Severe Depression - the benefits of in-home treatment to manage symptoms and prevent relapse

When a low mood becomes persistent and lasts over fourteen days, it is often referred to as a depression. This grey cloud can often loom and last for many weeks, and in severe cases, months or years. Severe depression will affect a person’s ability to work, live a happy, healthy life and can devastate personal relationships. Therefore, it is imperative to seek professional medical help at the earliest opportunity.

At Brevin, we take a bespoke approach to each case of depression as every patient will display slightly different symptoms and have a particular set of circumstances that are taken into consideration when devising the personalised treatment plan.

Medication for depression

After an initial consultation with one of our doctors, medication will almost certainly be recommended for those diagnosed with severe depression and if the patient is currently using medication that they feel is not helping, prescriptions will be altered to encourage a more positive response. Selective serotonin reuptake inhibitors (SSRIs), serotonin and norepinephrine reuptake inhibitors (SNRIs) can work well for cases of severe depression and tend to work best when used alongside complementary psychotherapy treatments.

Complementary therapies

Brevin’s in-home treatment service more often employed after a patient has been hospitalised for acute depression and wishes to return to their home, or potentially they have been advised to seek treatment in a hospital but feel they would be better cared for at home, not preferring an admittance to a mental health ward.

Our specialist mental health nurses have years of experience in caring for those suffering from severe depression and work alongside a dedicated team of clinicians, the patient and their family to determine the most appropriate level of care.

Many of our specialist nurses have been trained in Cognitive Behavioural Therapy (CBT) or other alternative therapies such as EDT, utilising techniques and exercises to help their patients within the home, including ‘behavioural activation’ which can be highly effective as a coping strategy when a depressive state intensifies.

Those suffering from severe depression will often need constant reassurance and positive affirmations to complete even basic tasks such as eating, drink and washing. One of our leading mental health nurses and clinical services manager, Leanne explains how beneficial consistent in-home care can be for those suffering from depression:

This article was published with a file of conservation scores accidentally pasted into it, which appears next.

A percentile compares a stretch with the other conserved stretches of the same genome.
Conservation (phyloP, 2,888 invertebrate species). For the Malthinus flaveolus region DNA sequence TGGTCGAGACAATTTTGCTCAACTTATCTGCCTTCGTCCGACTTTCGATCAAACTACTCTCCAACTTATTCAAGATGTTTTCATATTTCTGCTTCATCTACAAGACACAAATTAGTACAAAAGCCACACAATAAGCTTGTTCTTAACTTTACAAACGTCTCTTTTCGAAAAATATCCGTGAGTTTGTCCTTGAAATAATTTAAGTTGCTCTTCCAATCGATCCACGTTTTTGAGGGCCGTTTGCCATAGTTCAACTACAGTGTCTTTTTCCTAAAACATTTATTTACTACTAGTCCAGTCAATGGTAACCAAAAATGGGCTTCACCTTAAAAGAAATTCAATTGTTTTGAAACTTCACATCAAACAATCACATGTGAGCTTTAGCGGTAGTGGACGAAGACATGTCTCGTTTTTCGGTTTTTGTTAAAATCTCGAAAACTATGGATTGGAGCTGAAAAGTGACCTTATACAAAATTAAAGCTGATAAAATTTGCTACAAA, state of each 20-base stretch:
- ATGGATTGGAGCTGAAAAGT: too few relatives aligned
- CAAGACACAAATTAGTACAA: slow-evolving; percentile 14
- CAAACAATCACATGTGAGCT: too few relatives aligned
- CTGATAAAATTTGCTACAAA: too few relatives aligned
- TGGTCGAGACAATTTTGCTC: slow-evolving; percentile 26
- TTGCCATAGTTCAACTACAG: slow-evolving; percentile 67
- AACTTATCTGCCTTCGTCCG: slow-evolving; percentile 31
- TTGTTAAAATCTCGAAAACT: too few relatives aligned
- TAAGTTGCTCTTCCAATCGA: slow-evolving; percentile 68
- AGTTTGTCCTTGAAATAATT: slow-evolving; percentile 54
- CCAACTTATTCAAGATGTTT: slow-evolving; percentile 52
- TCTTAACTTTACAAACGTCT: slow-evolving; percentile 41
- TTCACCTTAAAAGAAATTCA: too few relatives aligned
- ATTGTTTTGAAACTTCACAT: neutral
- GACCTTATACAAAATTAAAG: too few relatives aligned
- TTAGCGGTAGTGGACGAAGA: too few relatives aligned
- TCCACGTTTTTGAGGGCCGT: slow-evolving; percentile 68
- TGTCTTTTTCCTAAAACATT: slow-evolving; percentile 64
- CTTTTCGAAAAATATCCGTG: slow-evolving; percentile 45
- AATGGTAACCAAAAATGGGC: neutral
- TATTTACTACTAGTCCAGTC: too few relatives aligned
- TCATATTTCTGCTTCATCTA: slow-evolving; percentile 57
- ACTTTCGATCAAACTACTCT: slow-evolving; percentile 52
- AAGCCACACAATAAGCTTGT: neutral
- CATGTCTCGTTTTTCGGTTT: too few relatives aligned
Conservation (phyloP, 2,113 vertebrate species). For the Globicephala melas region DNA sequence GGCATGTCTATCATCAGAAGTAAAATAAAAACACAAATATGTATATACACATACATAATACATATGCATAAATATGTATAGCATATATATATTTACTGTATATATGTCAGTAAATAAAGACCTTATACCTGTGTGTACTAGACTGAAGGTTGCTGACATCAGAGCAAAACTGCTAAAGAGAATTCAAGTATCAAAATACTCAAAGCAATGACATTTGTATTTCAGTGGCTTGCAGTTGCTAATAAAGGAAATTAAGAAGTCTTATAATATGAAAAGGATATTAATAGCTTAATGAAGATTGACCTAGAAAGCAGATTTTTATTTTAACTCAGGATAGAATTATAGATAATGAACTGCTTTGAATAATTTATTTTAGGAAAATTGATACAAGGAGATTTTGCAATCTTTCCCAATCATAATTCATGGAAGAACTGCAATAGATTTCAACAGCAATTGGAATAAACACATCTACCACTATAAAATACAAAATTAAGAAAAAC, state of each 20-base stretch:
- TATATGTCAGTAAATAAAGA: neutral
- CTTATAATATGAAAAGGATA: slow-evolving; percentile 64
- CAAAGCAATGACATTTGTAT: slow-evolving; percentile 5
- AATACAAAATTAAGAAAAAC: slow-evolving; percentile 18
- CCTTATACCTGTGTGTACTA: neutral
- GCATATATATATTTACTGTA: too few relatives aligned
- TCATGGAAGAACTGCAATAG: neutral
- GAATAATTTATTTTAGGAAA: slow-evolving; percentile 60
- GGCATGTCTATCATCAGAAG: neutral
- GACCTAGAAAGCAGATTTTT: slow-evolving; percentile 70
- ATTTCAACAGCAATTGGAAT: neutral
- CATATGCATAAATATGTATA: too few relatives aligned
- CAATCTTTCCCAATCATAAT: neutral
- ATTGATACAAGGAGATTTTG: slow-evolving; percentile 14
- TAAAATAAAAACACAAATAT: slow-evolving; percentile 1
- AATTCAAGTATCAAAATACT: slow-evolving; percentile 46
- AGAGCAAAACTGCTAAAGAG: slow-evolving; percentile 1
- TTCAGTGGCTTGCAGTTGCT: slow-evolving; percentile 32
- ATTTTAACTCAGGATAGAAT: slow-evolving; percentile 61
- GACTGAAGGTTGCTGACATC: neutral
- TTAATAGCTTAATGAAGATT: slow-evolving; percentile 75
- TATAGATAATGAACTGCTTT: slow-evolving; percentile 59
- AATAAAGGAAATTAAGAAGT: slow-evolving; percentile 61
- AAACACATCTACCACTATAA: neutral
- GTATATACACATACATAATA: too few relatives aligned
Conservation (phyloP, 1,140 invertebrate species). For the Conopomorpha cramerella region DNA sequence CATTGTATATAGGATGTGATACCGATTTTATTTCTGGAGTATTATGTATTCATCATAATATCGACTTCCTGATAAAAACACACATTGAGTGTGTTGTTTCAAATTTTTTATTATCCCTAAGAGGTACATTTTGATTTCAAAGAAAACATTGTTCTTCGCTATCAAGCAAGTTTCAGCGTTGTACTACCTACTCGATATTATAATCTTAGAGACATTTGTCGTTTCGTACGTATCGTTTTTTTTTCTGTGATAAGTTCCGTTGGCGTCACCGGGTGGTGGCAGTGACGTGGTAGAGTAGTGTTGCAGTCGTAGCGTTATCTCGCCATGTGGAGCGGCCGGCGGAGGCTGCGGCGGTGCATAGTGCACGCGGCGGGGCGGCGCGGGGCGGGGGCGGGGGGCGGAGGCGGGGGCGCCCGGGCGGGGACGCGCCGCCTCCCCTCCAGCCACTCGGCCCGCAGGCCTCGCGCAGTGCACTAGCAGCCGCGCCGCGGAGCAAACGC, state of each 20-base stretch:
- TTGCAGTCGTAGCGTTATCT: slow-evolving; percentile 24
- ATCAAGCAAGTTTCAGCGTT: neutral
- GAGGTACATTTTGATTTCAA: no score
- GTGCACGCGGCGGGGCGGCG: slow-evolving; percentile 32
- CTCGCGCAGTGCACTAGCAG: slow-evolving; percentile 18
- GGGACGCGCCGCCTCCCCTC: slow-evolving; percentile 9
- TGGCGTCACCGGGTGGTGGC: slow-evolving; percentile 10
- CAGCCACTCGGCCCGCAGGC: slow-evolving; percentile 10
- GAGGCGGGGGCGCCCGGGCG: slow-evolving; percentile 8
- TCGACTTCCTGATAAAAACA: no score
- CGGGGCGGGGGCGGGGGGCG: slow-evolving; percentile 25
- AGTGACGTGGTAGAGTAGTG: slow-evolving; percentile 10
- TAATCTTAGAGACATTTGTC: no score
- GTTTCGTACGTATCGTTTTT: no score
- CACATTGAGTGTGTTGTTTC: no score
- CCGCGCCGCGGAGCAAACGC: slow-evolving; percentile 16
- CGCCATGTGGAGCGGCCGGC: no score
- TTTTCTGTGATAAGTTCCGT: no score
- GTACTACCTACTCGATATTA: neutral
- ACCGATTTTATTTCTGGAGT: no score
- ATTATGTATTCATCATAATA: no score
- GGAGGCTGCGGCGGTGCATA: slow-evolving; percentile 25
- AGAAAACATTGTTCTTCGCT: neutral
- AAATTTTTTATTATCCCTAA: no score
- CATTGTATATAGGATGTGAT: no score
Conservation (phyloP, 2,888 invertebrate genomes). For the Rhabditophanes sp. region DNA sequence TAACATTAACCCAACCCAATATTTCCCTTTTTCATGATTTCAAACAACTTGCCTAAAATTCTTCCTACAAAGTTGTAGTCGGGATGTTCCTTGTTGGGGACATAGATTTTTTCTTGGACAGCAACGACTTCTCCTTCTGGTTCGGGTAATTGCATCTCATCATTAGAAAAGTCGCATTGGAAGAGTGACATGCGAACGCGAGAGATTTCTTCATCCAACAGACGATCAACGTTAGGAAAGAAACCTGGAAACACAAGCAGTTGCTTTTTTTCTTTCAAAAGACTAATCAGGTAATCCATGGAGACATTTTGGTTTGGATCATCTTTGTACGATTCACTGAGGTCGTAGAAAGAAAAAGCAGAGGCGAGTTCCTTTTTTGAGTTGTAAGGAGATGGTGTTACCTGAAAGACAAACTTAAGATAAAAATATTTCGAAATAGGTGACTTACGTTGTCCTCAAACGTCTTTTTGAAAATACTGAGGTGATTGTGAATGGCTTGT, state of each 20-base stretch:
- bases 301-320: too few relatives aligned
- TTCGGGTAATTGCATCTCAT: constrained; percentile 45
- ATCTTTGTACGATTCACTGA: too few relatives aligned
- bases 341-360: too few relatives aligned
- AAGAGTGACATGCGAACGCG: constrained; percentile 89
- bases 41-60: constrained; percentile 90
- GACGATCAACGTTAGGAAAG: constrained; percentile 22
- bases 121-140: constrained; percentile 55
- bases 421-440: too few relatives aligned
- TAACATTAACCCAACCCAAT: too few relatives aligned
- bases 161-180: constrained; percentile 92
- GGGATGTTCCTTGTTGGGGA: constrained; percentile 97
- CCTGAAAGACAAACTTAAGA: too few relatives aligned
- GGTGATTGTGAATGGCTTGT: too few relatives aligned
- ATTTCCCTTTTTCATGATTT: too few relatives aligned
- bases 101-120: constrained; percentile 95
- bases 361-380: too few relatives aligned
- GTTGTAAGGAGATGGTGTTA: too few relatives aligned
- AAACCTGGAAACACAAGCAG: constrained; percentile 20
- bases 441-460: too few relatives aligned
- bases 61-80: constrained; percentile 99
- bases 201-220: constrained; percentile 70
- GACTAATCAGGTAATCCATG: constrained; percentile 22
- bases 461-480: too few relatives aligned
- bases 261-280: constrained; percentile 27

‘We find our patients respond best when they are cared for in a home environment by a Key Nurse. They will be the main point of contact and subsequently will develop a deep understanding of every individual’s needs, forming a trusting relationship with both the patient and their family. This relationship can then help prevent the risk of relapse by combining forces to ensure everyone is aware of potential triggers that could encourage another depressive episode’.

Treatment-resistant depression

Occasionally patients can find that their mental state does not improve even with a structured treatment plan, referred to as treatment-resistant depression. In this instance the team would work together to develop an alternative plan, perhaps utilising different medication or therapies such as electroconvulsive therapy (ECT) which has proven to be effective in very severe cases of depression.

Relapse prevention plans

An essential part of treating severe depression is developing a strategy to limit the potential risk of relapse once the condition of the patient has stabilised or seen an improvement. We use a variety of techniques to create these plans, enlisting the help of the Psychiatric Team, Key Nurse, Carers, the patient and their loved ones. The relapse prevention plan will often include the following:

  • Consistent monitoring of the patient and their mental state (e.g. weekly or twice weekly)
  • Discussion of triggers that can cause a relapse and ways to avoid and cope with them
  • A maintenance dose of medication (if needed)
  • Arranging an ongoing course of trauma therapy (if required)

We have found that patients who share their relapse prevention plan with their family and GP have a decreased chance of relapse, as those close to them will have a greater understanding of what can trigger the episode, identifying the signs at the start of the decline, which makes treatment more effective at an earlier stage.indentifying the signs at the start of the decline, which makes treatment more effective at an earlier stage.indentifying the signs at the start of the decline, which makes treatment more effective at an earlier stage.,identifying the signs at the start of the decline, which makes treatment more effective at an earlier stage.

Occasionally, a patient suffering from severe depression will need hospitalisation, and Brevin will work with empathy to support both the patient and their family through this time, as well as putting a plan in place for home support and treatment upon discharge.

If you or a loved one are suffering from depression and would like more information about how we could help you at Brevin, please contact us.

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